A cynic would be tempted to compare the eurozone to Ryou-Un Mara, the rusty Japanese ghost ship that floated across the Pacific after last year’s earthquake. Some wrecks surprise us by staying afloat for a long time, but that does not make them less of a wreck.
Right now, Spanish leaders are finding out that one successful bond auction does not mean the country is out of the woods. It is difficult to keep the trust of investors, especially if it requires constant support from the increasingly reluctant European Central Bank. As a result, at last week’s bond auction, the Spanish government was only able to sell $3.3 billion worth of debt maturing between 2015 and 2020, compared with the original ambition of selling up to $4.6 billion.
The Spanish are trying to stabilize their public finances. Spain is running on what is generally recognized as the most austere budget since the country’s transition to democracy. In one year, the government has promised to reduce the deficit from 8.5 to 5.3 percent of GDP. While this is still high, it is a significant adjustment.
The problem with Spain, as with the rest of the eurozone, lies not in the unwillingness of political leaders to reduce public deficits. If anything, politicians on the eurozone’s periphery were more than willing to engage in quite suicidal stunts in order to bring public finances under control. The problem is that a true fiscal consolidation requires economic growth, and growth is nowhere to be seen.
The most optimistic of forecasts predict that the eurozone will stagnate until the fourth quarter of 2012. Hardly consolation for the 17 million people who are out of work in the eurozone - the highest level since 1997 – with the highest rate of unemployment, at 23.6 percent, in Spain.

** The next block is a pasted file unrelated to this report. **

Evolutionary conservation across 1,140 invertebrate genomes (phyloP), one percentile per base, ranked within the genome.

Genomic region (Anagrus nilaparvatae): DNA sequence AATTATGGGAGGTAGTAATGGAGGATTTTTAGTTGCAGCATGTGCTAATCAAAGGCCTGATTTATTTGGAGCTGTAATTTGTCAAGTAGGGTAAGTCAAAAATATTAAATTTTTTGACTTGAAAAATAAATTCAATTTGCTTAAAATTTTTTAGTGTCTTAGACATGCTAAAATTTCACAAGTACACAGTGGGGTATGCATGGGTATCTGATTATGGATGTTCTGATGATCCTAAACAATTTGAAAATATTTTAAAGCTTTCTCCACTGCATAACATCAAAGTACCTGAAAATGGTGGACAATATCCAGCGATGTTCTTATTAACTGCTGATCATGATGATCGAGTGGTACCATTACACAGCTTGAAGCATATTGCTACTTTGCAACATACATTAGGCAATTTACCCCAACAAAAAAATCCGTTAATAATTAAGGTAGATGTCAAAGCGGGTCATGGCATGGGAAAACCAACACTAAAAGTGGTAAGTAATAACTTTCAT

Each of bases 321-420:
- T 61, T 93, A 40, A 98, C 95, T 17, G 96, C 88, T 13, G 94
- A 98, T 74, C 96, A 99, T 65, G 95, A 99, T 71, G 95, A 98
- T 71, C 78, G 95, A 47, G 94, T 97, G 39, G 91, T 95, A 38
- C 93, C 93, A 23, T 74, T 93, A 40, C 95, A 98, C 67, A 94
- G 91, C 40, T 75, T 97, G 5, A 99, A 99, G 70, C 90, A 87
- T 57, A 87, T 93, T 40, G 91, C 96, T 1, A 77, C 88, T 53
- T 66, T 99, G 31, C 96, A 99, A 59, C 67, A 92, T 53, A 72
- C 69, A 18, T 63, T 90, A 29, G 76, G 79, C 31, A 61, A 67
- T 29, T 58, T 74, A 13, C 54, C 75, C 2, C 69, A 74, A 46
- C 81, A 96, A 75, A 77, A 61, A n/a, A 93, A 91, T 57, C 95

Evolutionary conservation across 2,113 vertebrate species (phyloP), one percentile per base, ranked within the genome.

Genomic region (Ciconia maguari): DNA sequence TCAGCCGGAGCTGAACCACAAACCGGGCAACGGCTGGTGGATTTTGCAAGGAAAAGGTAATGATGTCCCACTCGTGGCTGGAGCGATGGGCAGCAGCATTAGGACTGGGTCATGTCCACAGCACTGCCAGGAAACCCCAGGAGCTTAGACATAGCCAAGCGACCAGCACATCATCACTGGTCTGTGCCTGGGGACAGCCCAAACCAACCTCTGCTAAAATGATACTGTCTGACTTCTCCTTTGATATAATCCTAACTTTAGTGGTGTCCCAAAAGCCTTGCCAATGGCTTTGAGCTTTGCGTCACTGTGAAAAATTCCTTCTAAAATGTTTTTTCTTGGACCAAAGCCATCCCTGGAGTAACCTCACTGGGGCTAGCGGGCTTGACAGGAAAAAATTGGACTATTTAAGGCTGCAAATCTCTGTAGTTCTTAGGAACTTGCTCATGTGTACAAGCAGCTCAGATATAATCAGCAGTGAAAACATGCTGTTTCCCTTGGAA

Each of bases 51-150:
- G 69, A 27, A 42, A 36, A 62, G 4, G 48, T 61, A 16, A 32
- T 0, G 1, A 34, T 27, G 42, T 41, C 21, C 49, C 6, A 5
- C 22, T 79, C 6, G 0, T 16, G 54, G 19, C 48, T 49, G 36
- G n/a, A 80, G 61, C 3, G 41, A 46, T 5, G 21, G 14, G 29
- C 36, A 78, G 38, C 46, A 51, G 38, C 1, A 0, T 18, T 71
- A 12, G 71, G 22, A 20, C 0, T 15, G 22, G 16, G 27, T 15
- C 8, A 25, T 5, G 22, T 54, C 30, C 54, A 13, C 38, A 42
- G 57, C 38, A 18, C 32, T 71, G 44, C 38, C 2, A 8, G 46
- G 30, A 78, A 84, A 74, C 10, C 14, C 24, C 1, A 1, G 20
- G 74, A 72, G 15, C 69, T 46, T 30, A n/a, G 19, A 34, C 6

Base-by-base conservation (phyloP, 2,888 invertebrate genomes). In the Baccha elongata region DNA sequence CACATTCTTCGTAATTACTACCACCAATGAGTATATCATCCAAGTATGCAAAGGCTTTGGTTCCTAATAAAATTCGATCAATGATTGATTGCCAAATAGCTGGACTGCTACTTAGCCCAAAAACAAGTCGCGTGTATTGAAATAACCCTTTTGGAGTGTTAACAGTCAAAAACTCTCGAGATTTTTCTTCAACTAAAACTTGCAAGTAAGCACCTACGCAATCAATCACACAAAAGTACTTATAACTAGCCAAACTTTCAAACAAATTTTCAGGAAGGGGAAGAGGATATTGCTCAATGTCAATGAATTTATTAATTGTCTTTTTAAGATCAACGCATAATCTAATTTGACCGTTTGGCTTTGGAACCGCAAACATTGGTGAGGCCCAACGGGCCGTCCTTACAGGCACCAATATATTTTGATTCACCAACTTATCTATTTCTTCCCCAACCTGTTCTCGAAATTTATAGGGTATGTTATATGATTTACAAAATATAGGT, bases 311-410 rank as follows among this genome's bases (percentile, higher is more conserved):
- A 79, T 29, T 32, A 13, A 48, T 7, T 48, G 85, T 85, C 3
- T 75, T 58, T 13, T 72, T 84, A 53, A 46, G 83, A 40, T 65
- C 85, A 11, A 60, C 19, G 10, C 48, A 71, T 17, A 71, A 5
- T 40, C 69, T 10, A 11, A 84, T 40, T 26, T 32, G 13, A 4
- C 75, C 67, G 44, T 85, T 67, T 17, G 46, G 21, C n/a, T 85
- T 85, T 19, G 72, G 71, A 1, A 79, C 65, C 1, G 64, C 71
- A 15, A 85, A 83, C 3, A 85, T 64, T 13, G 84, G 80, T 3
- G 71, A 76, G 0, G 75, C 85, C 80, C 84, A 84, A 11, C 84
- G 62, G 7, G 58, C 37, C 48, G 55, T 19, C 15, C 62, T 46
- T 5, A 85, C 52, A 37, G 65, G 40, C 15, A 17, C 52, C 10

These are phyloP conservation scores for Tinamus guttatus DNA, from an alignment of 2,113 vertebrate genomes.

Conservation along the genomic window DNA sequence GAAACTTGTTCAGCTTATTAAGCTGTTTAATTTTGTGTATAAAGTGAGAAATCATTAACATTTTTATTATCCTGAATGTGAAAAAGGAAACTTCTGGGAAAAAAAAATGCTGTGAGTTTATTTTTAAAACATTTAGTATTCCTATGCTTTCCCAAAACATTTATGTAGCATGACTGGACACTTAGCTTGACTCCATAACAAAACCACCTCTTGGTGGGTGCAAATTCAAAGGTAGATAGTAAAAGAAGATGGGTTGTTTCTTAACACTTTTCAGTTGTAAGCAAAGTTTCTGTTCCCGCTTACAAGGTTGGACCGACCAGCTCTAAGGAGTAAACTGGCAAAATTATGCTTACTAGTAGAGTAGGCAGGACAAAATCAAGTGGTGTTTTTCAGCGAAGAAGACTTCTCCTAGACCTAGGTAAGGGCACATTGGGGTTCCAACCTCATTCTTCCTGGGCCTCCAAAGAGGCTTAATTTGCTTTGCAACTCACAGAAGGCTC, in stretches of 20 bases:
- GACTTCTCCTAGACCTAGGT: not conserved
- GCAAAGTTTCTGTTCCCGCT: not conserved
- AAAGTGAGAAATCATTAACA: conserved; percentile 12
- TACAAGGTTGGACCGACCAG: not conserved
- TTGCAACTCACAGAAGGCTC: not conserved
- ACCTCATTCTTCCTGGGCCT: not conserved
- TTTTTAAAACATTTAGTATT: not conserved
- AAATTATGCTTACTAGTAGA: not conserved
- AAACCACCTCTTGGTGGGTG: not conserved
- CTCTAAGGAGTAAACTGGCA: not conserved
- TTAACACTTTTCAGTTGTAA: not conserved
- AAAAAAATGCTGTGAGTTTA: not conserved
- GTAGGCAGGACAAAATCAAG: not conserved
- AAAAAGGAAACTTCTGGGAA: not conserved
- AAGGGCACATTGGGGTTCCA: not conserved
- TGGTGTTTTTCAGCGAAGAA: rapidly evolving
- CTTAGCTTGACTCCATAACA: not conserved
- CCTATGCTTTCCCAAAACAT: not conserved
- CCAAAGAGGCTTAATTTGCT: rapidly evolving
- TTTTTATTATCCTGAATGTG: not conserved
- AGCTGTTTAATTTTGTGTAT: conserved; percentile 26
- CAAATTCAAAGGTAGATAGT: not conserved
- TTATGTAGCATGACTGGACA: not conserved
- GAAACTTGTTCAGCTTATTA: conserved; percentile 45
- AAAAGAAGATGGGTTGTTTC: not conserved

Deep reforms such as an across the board liberalization of the labor market, cuts in marginal tax rates, a reduction of red tape, or thorough reform of European welfare programs could spark growth. However, these are not the measures being adopted in the ailing economies of Mediterranean. This is due to the combination of a focus on immediate deficit reduction mandated by Brussels (and by the bonds markets) and power of local interest groups.
Policymakers in Greece or Spain have very little room to do an overhaul of the social security systems or labor market regulation. First, such measures would do little to bring public finance under control now, and they would face well-organized opposition from trade unions. As a result, Mediterranean governments are cutting in areas where they will meet little opposition and where substantial savings can be achieved instantly – public investment, R&D, tourism, and so on.
But not all public spending is created equal. By trying to simultaneously appease fiscal hawks in Brussels and union leaders in Madrid or Athens, policymakers are likely to cut most significantly portions of government spending which serves as a useful input for private sector entrepreneurs, while keeping the various entitlement schemes unchanged. The 2012 Spanish budget, for instance, envisages the deepest cuts, of the order of 30 percent, in areas such as infrastructure, transportation, or R&D, while increasing the total spending on pensions by 3 percent.
The future of Europe hinges on whether its leaders are able and willing to overcome the power of interest groups and put in place reforms needed both for growth and sustainability of their public finances. Unlike the Japanese ghost ship, the eurozone can choose not to be a wreck. But to do that, European politicians and central bankers ought to do pretty much the opposite of what they are doing right now.
Dalibor Rohac is an economist at the Legatum Institute in London.